Where does the GDPR apply?
This law doesn't have territorial boundaries. It doesn't matter where your organization is from — if you process the personal data of subjects of the EU, you come under the jurisdiction of the law.
What are the penalties for non-compliance?
A breach of the GDPR incurs a fine of up to 4% of annual global turnover or €20 million (whichever is greater).
Who are the key stakeholders?
What is personal data or Personally Identifiable Information (PII)?
Any information relating to an identified or identifiable natural person. The identifiers are classified into two types: direct (e.g., name, email, phone number, etc.) and indirect (e.g., date of birth, gender, etc.).
What are the key changes from the previous regulations?
New & enhanced rights for data subjects - This law gives an individual the right to exercise complete authority over their personal data. Some of the rights highlighted in the regulation are:
Obligations of the processors - GDPR has raised the bar for the responsibilities and liabilities of data processors as well. Processors must be able to demonstrate compliance with the GDPR and they must follow the data controller's instructions.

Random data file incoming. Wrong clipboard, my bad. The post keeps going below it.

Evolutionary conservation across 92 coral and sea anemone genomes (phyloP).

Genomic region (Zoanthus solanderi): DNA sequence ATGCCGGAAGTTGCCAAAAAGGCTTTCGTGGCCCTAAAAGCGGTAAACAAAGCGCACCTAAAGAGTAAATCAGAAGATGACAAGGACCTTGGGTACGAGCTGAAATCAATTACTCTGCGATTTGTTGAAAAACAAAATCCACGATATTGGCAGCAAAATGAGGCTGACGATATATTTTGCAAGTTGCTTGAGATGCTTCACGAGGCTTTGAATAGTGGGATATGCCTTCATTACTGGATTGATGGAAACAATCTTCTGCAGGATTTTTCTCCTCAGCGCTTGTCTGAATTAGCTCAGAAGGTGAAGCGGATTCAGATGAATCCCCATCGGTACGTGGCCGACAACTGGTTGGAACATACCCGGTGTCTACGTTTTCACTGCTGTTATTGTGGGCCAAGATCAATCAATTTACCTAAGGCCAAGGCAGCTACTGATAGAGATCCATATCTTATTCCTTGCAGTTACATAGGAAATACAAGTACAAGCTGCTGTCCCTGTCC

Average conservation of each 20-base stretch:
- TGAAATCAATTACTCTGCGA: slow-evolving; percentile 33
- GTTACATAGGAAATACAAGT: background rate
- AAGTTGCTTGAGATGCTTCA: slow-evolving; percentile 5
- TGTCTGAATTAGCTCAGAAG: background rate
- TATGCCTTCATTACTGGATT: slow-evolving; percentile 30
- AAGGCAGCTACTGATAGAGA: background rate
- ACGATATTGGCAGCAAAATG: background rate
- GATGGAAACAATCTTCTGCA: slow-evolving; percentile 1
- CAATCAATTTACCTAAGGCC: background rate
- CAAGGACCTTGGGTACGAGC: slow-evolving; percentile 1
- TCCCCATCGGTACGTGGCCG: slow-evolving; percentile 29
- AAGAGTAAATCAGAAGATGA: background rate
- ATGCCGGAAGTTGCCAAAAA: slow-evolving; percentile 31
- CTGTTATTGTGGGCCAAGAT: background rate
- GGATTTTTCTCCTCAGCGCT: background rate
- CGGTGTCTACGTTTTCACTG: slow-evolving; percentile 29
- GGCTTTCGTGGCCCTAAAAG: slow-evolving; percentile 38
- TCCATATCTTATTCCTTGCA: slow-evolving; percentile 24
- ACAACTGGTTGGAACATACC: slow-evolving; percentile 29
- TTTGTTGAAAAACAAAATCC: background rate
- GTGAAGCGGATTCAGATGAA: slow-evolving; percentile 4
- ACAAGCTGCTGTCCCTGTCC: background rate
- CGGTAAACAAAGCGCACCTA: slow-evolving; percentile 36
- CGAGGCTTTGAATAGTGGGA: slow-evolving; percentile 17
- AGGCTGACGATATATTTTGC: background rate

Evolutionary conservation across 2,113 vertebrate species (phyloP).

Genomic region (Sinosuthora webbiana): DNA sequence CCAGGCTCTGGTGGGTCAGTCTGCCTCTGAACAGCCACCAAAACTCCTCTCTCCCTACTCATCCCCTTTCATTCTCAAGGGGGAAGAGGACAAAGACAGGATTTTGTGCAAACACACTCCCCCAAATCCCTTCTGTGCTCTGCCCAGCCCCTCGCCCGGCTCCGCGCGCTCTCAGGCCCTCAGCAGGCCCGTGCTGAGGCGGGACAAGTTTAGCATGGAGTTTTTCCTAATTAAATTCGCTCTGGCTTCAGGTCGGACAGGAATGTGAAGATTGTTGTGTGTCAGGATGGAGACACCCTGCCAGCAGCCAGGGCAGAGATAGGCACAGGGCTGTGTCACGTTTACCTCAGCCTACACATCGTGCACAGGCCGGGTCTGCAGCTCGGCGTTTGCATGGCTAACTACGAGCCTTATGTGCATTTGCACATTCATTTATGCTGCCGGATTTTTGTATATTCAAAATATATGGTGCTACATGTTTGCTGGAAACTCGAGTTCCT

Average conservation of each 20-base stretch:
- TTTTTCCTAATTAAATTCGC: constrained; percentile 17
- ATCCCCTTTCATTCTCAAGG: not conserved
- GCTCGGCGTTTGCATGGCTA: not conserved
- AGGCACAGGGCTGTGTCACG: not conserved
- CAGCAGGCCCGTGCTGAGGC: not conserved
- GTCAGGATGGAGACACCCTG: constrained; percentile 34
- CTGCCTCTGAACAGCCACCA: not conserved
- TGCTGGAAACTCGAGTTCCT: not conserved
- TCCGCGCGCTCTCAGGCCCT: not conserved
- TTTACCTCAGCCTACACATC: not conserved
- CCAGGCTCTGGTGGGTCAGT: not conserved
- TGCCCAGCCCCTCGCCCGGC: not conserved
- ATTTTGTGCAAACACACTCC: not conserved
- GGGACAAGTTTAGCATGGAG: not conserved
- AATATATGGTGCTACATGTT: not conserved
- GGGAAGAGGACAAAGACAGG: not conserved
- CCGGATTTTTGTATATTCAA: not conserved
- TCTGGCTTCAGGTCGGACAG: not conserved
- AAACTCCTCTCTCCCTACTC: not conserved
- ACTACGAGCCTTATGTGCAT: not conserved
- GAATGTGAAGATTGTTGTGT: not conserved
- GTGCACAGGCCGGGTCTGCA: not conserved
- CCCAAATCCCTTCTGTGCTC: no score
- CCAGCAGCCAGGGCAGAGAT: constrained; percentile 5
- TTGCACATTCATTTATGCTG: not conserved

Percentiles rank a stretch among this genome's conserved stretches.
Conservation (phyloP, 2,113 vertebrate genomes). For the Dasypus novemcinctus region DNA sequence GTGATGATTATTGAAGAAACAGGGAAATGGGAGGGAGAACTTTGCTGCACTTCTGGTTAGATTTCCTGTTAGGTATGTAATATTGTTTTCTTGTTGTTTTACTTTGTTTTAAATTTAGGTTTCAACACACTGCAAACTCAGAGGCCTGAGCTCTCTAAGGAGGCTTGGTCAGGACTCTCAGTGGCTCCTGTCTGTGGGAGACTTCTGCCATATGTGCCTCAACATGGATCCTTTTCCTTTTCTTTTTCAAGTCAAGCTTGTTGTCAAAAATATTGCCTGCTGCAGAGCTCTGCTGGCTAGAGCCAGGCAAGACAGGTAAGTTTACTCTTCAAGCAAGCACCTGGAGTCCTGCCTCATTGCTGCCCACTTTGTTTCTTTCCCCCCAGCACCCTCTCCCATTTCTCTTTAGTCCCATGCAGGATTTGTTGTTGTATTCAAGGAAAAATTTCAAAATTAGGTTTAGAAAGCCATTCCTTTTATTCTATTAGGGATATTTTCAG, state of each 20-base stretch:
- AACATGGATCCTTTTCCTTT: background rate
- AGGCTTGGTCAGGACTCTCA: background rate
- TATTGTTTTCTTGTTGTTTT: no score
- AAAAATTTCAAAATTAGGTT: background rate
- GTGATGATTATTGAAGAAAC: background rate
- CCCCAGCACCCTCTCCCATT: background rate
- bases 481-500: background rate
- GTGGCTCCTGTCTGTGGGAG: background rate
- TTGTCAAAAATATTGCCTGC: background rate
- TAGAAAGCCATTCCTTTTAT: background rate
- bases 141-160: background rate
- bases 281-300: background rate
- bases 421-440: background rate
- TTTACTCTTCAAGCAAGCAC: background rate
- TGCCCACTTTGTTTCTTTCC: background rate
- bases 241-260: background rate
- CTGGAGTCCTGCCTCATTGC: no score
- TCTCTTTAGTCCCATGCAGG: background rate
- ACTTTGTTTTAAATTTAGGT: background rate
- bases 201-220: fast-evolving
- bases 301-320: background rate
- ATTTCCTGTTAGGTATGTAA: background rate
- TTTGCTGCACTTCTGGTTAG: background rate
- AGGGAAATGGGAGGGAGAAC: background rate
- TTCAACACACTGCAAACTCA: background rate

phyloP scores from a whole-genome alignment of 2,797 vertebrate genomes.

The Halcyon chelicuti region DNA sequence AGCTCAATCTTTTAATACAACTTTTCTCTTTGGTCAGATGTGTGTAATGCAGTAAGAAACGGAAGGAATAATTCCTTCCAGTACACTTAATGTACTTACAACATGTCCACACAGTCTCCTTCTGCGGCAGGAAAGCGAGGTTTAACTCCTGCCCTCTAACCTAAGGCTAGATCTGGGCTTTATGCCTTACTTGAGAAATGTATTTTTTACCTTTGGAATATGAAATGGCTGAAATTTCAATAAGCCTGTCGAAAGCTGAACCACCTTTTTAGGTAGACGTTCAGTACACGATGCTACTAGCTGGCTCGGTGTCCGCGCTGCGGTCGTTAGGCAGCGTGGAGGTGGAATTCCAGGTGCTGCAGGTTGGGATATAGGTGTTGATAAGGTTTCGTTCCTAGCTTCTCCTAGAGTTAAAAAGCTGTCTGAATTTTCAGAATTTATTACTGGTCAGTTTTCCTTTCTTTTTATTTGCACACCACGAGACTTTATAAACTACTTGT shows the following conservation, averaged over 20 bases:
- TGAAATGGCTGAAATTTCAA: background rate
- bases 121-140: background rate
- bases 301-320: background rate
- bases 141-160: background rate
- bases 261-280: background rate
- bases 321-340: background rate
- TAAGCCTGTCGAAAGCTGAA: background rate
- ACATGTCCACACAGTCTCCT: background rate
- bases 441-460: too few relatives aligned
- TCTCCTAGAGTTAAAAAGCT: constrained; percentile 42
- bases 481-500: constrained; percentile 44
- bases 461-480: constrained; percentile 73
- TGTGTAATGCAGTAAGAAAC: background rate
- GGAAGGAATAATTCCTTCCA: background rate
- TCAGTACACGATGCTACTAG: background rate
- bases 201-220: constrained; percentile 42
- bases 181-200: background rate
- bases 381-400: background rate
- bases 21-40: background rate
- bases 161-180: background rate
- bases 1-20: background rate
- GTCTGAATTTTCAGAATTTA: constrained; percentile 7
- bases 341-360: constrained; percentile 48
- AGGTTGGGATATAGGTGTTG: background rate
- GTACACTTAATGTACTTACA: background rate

Data Protection Officer - Organizations may need to appoint a staff member or external service provider who is responsible for overseeing GDPR, general privacy management compliance and data protection practices.
Privacy Impact Assessments (PIA) - Organizations must conduct privacy impact assessments of their large-scale data processing to minimize the risks and identify measures to mitigate them.
Breach notification - Controllers must notify the stakeholders (the supervisory authority, and where applicable, the data subjects) within 72 hours of becoming aware of a breach.
What are you doing about Brexit and Data Protection Rights?
We keep a watching brief on the Brexit negotiations. At this stage, we do not believe that a no-deal Brexit should have any significant impact on our operations in either the UK or EU.
We will continue to comply with both the Data Protection Act 2018 (UK) and the GDPR.
If you have any questions about the changes we have made or how we are meeting or can help you meet your data protection obligations, please contact us at email@example.com.